Film Review: 1st Night

The music of Mozart seems too big for the “book” of this minor-key romantic roundelay, which nevertheless manages to be increasingly, albeit mildly, engaging.

Can a musical that’s almost exclusively scored by the works of Wolfgang Mozart really be called a musical? Can a backstage musical almost entirely set on a gorgeous, sprawling English country estate really be considered a backstage musical? The answer to both questions is yes. And as an artistic conceit this genre hybrid works quite well. But what mutes the appeal of 1st Night is not its bold concept, but its less adventurous execution.

Feeling a little too familiar—and a little too restrained—this romp that never quite romps recalls any number of ensemble comedies set among a bunch of privileged people who get all romantically entangled. Think Stephen Sondheim’s Broadway classic A Little Night Music, itself based on Ingmar Bergman’s uncharacteristically lighthearted Smiles of a Summer Night. This film doesn’t aspire to such lofty heights—but it’s got the DNA: the mistaken identities, missed messages, secret longings, impromptu hook-ups. Throw in the typical backstage musical trappings—artistic differences, technical difficulties, star tantrums and, yes, blossoming romances—and you’ve got more than enough going on. The problem with 1st Night is that with all that’s going on, none of the subplots has the time to evolve into the central storyline—the one we really care about.

That storyline could easily have been the one involving the estate’s owner/host, Sir Adam (Richard E. Grant), a serious opera aficionado who is financing a professional production of Cosi Fan Tutte, with a cast of established singers, others looking to make a name—and Sir Adam himself, in a featured role. Sir Adam is that crazy about opera. He’s also that crazy about his guest conductor Celia (Sarah Brightman), who’s merely fond of him, in a socially acquainted sort of way. Ah, unrequited love.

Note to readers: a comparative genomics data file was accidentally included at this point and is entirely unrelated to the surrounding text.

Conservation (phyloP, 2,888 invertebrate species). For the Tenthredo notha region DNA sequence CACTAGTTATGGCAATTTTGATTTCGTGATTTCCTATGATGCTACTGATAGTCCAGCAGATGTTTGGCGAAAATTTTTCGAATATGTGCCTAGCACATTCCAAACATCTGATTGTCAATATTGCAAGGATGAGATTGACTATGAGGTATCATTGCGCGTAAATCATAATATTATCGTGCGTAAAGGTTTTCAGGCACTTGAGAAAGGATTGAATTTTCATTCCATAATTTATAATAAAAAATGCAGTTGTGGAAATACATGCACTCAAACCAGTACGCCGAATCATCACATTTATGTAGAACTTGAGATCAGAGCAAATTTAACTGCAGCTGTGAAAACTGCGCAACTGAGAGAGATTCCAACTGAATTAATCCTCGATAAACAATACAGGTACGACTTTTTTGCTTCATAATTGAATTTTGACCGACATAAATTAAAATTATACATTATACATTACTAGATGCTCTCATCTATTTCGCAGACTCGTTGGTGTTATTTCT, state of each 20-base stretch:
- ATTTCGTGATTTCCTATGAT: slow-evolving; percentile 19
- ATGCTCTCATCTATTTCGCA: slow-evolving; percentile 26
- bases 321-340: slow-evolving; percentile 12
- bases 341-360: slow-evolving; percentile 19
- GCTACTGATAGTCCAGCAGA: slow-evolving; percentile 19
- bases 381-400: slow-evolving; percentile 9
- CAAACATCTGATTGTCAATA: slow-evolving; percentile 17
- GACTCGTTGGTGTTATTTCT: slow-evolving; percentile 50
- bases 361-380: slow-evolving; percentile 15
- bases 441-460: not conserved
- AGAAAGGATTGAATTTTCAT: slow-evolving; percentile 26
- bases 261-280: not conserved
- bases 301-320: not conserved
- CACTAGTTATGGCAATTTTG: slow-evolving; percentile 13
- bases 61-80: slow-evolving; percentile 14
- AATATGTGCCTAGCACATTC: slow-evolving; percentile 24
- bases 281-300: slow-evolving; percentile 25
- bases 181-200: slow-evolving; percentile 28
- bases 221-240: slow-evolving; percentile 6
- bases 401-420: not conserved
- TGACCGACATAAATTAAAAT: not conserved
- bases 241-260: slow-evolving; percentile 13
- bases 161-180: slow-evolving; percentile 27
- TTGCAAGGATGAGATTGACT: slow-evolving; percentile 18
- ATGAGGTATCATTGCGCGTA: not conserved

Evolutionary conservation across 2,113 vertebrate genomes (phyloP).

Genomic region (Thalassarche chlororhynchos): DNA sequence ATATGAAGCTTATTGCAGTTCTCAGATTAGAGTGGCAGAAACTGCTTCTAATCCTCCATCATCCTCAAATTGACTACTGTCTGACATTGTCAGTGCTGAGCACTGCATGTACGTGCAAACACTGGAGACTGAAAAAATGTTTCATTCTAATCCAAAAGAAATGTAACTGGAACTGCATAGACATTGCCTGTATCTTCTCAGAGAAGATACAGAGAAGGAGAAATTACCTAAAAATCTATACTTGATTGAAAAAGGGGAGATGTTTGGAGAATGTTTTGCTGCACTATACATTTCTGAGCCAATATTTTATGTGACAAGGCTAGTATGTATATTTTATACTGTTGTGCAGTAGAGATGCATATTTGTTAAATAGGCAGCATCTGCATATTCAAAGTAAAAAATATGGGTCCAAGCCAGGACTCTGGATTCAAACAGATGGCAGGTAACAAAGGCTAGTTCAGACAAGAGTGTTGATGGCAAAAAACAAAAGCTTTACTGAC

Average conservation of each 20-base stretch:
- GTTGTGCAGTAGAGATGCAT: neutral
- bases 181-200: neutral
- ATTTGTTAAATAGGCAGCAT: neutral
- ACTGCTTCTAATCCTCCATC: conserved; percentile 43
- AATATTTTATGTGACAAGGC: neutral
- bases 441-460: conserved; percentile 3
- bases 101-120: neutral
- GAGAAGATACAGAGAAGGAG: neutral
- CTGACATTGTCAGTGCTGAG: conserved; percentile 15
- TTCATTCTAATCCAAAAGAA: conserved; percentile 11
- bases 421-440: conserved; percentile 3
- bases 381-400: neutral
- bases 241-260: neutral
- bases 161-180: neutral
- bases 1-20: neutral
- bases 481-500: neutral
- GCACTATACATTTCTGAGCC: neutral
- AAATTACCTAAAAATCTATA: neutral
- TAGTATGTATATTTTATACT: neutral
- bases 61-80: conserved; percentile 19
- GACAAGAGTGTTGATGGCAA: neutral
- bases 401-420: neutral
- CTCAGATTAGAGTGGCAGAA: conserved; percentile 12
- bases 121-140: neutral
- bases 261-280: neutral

But the film could have just as easily been all about Nicolette (Mia Maestro), one of Cosi’s two lovely leading ladies, who is being aggressively wooed by her leading man Tom (Julian Ovenden), a dashingly arrogant go-getter who, unbeknownst to Nicolette, has impulsively bet Sir Adam that he can bed her before opening night. This plot device unmistakably evokes the storyline of the Mozart opera—in which two officers wager that they can seduce each other’s fiancées. “Life imitates art,” one observer helpfully points out. One of the smartest things this film does is not make too much of this homage.

Each of these love stories endures its fairly predictable wrong turns and bumps in the road, on the way to a logically happy ending. But neither one develops and deepens in a way that might have gotten us thoroughly invested. Director/co-writer Christopher Menaul is content to lay down the basic dynamics of these two couplings, while giving equal time to Cosi’s distracted director Philip (Oliver Dimsdale) and his feeling-neglected girlfriend, Tamsin (Emma Williams)—the show’s co-leading lady—who is beginning to suspect that her guy is dallying with one of the other singers. But which one, exactly? Meanwhile, there’s also the rocky romance between the estate’s hunky-but-virginal groundskeeper Eric (Jack Walker) and love-‘em-and-leave-‘em singer Debra (Susannah Fielding)—a one-night stand that leaves poor Eric in a permanent funk.

Menaul rather deftly weaves all four love stories into and around the increasingly tense opera rehearsals. And that tension adds a welcome vibrancy to the film’s many full-throated musical passages, all of which come off as loose, spontaneous and improvised as rehearsals should be—especially if they are rehearsals of a production that director Philip wants to be “kinetic” and “electric” and “sizzling.” Philip doesn’t want his performers just “standing around” and singing their arias. Even so, he’s more surprised than we are when the “sizzle” involves a fair amount of groping, face-slapping and storming offstage.

But even as they italicize some of the characters’ relationship issues, the opera excerpts provide more contrast to the offstage storylines than the filmmakers may have intended. When these tenors and sopranos aren’t belting out their emotions in song, they tend to keep their feelings contained, tiptoeing through their courtships like the well-mannered Brits they are. Which is fine, but Menaul doesn’t have the eye for the subtle-but-telling Merchant-Ivory-type moment, and his cast, while quite capable, doesn’t give him much in the way of nuance. Indeed, the most memorable presences here are Grant, whose Sir Adam default setting is animatedly neurotic, and Brightman, whose somewhat stiff, forcibly chipper demeanor is better suited to the stage. On the evidence available here, she is not a natural film actress.

With its attractive cast and beautiful surroundings (both indoors and out), 1st Night has enough going for it that it would get and probably hold your attention if you encountered it on BBC TV some Sunday night. And it does get more involving as its romantic entanglements get more, well, entangled. And it isn’t even a problem that most of its love stories end happily, or that even the ones that don’t offer some sort of consolation prize. But once this truly pleasant film is over, you won’t find yourself thinking about it a lot. There just isn’t enough sizzle there—nor enough steak.